Ladies and Gentlemen, gather round. Thank you for coming to this exhibition.
By way of introduction, I’m Reggie, and I’m a Scottish Genealogist: that means I bring dead people back to life – well, not quite – I surf the Internet looking for juicy tidbits about my ancestors and relatives. For example, recently I found a Mark Shafto up in the lofty branches of my tree – my eighth great-grandfather. With a bit of digging I was able to discover that he was also a great-great-grandfather of “Bobby Shafto” – yes, that’s right, the one who’s “gone to sea, silver buckles at his knee.” For me, that’s a fun addition to the stories on the family tree.
So here we are beside the Pineapple. And what a glorious pineapple it is. This is you. Look how beautiful you are. Look at how you shine out from the centre of the world. Observe how the glades spread around you, stretching to the very edges of your universe. These are your ancestors, your forebears who brought you into this world. They love you, they admire you, they support you, they nourish you. Notice, too, the smaller plume of leaves sprouting from your head. These are your children. They depend on you. They reach to the very heavens. They tell you that you will live forever.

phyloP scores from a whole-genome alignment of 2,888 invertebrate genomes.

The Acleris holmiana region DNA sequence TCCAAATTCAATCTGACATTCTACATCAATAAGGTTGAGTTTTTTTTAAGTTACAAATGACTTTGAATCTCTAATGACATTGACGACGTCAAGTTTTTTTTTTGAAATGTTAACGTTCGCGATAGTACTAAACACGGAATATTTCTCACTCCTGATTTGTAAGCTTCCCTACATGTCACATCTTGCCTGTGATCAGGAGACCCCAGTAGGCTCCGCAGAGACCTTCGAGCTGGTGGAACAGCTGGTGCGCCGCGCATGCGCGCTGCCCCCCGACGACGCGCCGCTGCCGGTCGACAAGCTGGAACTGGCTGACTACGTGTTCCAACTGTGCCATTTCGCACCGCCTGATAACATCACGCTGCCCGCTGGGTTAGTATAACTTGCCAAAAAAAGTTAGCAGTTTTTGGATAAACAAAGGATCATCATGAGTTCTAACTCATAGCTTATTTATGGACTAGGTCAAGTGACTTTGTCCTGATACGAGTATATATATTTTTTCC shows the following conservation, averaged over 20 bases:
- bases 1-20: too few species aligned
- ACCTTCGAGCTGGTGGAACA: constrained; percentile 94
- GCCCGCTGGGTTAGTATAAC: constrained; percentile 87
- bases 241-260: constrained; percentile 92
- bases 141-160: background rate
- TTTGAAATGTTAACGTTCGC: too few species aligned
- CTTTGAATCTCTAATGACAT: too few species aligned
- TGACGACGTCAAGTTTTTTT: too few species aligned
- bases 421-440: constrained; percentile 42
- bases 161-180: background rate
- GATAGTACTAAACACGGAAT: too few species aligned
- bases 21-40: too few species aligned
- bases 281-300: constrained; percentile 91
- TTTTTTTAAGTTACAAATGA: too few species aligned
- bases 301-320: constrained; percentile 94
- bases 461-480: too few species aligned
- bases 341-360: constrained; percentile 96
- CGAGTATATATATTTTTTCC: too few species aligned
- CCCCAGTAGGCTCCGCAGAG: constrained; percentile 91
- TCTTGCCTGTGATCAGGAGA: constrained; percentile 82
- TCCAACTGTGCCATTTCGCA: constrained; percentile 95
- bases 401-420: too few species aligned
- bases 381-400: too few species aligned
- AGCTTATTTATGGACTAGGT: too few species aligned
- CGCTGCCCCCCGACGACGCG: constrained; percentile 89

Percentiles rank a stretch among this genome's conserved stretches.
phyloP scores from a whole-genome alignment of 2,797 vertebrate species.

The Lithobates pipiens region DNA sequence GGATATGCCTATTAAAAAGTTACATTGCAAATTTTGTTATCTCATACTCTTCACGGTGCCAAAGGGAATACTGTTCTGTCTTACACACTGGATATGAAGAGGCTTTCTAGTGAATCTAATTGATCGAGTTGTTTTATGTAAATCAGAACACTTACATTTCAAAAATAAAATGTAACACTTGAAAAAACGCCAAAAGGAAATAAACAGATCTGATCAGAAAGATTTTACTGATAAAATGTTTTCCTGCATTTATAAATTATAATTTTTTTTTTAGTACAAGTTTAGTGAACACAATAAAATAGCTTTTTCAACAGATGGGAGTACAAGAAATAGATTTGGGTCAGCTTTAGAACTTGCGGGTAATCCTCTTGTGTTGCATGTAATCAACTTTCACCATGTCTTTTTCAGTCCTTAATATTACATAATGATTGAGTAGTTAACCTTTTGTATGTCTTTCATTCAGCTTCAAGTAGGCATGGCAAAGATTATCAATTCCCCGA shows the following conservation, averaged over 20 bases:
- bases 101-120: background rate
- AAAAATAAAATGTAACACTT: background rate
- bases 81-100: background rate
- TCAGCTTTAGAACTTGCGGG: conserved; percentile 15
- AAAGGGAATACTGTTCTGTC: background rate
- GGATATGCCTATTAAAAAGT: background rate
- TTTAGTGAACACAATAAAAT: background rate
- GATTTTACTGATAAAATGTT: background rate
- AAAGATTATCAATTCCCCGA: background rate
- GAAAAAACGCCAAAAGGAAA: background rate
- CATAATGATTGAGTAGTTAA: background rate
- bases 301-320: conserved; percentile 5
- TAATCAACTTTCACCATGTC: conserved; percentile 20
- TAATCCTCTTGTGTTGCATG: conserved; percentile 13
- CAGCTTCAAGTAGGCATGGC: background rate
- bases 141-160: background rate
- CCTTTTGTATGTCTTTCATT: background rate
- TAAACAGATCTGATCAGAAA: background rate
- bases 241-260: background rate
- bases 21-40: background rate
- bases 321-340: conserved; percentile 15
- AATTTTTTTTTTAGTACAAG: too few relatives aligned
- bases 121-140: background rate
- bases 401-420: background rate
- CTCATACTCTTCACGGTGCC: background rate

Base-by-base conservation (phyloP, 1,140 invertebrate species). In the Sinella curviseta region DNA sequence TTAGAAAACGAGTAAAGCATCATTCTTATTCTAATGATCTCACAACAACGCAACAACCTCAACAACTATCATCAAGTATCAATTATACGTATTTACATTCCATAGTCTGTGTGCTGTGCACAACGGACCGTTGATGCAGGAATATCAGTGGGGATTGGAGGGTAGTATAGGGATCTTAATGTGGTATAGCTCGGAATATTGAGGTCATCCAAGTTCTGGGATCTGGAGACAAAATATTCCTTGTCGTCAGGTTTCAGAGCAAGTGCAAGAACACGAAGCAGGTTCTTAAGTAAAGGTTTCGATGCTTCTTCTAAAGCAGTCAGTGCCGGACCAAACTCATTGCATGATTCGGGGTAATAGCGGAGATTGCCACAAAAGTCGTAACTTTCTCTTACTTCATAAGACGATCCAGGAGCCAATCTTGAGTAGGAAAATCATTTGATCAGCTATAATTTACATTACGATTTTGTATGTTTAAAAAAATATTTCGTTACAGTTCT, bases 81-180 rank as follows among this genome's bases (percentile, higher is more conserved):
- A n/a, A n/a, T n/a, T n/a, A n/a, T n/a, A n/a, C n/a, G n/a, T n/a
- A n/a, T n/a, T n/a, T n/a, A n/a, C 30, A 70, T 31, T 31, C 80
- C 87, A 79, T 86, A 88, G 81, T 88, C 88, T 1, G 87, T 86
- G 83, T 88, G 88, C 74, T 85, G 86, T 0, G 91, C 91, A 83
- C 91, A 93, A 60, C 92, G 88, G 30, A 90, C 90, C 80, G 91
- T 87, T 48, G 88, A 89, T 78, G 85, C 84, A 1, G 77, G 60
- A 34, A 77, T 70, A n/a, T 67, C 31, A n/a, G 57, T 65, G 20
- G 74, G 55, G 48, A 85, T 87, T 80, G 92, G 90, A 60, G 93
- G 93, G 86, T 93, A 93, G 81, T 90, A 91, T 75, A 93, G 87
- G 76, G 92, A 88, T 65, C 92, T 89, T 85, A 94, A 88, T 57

So, why am I excited by a pineapple, Ladies and Gentlemen? Well, step this way, if you please.
Here we have Chapter 85 of the Theatrum Botanicum from 1626, where we read: “The Pines (so much esteemed for the most excellent and pleasant sweet fruit in all the West Indies) is the fruit of a kind of Thistle.”
And, to a Scottish genealogist, that’s like finding a brother.
[in response to Theodorus Netscher’s pineapple painting grown in Sir Matthew Decker’s garden, but also John Parkinson’s Theatrum Botanicum]